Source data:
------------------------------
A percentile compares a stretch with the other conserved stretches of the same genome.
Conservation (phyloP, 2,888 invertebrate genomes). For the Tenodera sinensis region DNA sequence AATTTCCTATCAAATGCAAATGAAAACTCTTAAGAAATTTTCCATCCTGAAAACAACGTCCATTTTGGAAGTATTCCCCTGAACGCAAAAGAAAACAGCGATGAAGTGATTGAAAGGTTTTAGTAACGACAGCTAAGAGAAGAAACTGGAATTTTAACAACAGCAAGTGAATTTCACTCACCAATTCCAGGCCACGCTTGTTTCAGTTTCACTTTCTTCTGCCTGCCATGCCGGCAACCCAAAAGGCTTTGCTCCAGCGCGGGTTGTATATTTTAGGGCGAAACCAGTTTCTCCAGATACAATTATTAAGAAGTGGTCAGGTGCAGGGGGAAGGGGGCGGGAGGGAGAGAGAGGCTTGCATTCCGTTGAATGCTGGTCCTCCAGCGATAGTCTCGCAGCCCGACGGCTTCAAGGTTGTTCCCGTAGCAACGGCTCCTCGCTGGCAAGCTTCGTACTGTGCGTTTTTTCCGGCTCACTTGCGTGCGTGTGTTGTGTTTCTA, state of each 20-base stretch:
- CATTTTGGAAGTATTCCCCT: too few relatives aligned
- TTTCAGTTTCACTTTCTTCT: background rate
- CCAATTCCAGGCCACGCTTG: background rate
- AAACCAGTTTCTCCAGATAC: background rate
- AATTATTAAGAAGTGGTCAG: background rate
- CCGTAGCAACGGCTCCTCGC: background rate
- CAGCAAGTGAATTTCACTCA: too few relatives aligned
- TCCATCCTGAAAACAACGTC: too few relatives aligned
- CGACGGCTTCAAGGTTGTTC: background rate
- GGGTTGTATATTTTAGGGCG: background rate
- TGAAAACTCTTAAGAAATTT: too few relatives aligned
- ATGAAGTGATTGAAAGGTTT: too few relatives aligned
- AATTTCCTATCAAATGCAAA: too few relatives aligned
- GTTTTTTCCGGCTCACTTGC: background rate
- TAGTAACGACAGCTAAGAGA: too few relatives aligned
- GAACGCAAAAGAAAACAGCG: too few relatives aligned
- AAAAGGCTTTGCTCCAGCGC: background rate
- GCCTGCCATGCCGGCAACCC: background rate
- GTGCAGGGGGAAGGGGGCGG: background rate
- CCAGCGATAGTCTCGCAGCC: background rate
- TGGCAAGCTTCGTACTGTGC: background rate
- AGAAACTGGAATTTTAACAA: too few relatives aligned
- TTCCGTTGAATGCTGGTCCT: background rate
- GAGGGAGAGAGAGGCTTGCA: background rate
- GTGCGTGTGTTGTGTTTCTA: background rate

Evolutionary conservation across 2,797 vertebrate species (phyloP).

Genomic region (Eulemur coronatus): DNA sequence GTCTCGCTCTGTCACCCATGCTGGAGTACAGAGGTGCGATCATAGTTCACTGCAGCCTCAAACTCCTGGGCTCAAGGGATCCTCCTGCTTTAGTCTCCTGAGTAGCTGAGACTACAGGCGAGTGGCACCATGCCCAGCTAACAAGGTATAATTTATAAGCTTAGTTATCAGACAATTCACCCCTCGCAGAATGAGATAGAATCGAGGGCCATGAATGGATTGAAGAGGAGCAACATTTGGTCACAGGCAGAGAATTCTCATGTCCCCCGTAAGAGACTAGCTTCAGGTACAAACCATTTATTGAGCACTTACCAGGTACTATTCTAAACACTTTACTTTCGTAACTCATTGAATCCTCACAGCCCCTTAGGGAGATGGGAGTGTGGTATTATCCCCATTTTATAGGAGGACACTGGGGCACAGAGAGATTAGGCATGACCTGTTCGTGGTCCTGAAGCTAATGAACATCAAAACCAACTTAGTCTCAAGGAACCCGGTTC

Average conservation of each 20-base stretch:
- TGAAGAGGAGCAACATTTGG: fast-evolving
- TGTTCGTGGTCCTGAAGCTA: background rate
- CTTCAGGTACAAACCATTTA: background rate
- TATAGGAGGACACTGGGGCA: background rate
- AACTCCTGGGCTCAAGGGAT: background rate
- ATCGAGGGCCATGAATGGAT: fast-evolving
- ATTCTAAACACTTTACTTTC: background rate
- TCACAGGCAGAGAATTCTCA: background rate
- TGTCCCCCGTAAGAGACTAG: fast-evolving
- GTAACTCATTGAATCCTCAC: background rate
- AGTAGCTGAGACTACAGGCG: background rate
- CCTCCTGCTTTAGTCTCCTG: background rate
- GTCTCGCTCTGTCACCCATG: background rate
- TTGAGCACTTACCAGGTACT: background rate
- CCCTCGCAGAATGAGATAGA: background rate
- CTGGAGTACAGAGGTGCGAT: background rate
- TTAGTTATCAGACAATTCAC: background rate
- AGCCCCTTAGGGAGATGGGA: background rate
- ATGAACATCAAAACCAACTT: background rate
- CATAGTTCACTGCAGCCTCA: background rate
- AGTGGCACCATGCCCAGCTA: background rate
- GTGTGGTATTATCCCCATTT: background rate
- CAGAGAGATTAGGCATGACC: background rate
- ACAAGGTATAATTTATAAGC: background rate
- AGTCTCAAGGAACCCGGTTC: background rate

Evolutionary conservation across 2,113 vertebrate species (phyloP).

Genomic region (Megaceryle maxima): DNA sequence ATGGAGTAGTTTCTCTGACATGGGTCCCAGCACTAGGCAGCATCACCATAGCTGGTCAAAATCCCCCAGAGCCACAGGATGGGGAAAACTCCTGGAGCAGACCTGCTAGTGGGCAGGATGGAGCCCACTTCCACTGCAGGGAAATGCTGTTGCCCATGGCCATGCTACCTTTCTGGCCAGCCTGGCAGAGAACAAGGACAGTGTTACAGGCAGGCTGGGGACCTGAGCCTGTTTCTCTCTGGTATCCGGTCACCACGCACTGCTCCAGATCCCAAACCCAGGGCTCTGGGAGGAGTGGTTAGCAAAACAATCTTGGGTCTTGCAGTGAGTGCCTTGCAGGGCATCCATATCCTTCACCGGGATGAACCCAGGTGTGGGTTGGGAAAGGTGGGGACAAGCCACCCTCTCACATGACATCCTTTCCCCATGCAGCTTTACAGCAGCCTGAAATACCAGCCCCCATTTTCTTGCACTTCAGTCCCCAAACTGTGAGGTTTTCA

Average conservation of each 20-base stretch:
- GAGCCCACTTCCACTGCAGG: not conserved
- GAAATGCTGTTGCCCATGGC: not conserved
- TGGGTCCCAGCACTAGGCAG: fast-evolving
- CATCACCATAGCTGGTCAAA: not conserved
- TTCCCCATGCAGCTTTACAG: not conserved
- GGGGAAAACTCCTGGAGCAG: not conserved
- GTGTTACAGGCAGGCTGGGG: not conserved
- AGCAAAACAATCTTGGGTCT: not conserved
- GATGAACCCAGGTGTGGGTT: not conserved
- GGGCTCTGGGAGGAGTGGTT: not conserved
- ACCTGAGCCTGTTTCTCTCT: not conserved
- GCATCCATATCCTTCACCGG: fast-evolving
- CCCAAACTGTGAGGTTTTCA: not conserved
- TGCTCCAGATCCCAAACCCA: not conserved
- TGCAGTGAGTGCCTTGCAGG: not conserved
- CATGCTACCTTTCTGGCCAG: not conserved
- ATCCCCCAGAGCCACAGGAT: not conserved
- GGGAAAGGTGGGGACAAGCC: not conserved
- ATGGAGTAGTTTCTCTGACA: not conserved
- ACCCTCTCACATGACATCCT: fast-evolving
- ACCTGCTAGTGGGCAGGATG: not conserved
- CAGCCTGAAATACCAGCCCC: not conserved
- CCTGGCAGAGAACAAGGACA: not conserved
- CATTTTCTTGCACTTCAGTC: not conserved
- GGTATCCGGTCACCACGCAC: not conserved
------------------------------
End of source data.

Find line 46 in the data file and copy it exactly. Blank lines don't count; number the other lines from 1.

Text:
- CTGGAGTACAGAGGTGCGAT: background rate